Out of the Tar Pit came out 14 years ago and it was a big influence on my thinking. I’ve thought a lot about it and I want to share some extensions and refinements of the ideas in the paper. Specifically, I hope to present a more objective definition of complexity and refine the idea of Essential vs. Accidental complexity.
Thoughts on Functional Programming Podcast
An off-the-cuff stream of Functional Programming ideas, skills, patterns, and news from Functional Programming expert Eric Normand.
In this episode, I read excerpts from Out of the Tar Pit, a classic paper in the functional programming community.
I try to define software architecture, both in the large and in the small.
We read one of the great articles by Alan Kay, inventor of Smalltalk.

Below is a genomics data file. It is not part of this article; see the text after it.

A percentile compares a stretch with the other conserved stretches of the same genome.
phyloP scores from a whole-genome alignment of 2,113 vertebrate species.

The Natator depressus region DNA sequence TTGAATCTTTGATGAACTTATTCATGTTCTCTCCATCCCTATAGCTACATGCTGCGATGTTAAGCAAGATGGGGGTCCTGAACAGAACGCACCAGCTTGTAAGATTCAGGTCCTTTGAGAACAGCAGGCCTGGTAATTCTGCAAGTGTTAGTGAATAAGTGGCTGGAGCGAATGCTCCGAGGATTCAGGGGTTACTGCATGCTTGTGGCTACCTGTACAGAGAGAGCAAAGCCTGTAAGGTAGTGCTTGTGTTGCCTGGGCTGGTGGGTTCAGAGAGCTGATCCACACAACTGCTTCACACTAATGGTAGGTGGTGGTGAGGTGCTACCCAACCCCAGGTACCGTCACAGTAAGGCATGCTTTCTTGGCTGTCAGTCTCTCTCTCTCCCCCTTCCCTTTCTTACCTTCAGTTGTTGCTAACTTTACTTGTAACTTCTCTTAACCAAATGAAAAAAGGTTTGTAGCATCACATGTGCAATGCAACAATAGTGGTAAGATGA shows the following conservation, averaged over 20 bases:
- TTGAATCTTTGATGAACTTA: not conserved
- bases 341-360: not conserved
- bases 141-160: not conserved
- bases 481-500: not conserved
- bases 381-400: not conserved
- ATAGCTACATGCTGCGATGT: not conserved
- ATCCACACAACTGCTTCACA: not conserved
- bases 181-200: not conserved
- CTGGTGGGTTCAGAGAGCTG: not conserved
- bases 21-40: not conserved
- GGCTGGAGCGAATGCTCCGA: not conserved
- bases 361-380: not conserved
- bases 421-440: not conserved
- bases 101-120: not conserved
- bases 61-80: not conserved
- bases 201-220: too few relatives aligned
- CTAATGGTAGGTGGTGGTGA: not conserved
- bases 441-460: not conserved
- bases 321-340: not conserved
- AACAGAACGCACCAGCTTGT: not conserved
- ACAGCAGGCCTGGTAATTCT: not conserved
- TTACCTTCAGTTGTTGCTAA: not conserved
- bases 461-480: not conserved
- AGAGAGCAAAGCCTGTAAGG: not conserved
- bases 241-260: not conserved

In this first episode of season 3, we analyze a great paper called Lisp: A language for stratified design.
I’m taking a break to retool for Season 3, which will start in the new year. I also give an update on Grokking Simplicity. I am working on Chapter 7.
Bruno Ribeiro asked a great question about the practical uses of monads. Are they useful? Why are they used so much in Haskell? In this episode, we briefly go over the history of monads in Haskell and how they allow you to do imperative programming in a pure functional language.
In a recent episode, I said structural similarity comes from the algebraic properties of the relationships between things. But that’s not the case. Rotislav mentioned in the comments that it actually comes from the structure in the relationships. I explore that idea in this episode.
Of course immutable data structures are great, but are they necessary for FP? Short answer is: no. There’s a lot of functional ideas and perspectives that can be applied even if you don’t have them. And you can always make things immutable through discipline. In this episode, we explore those two ideas.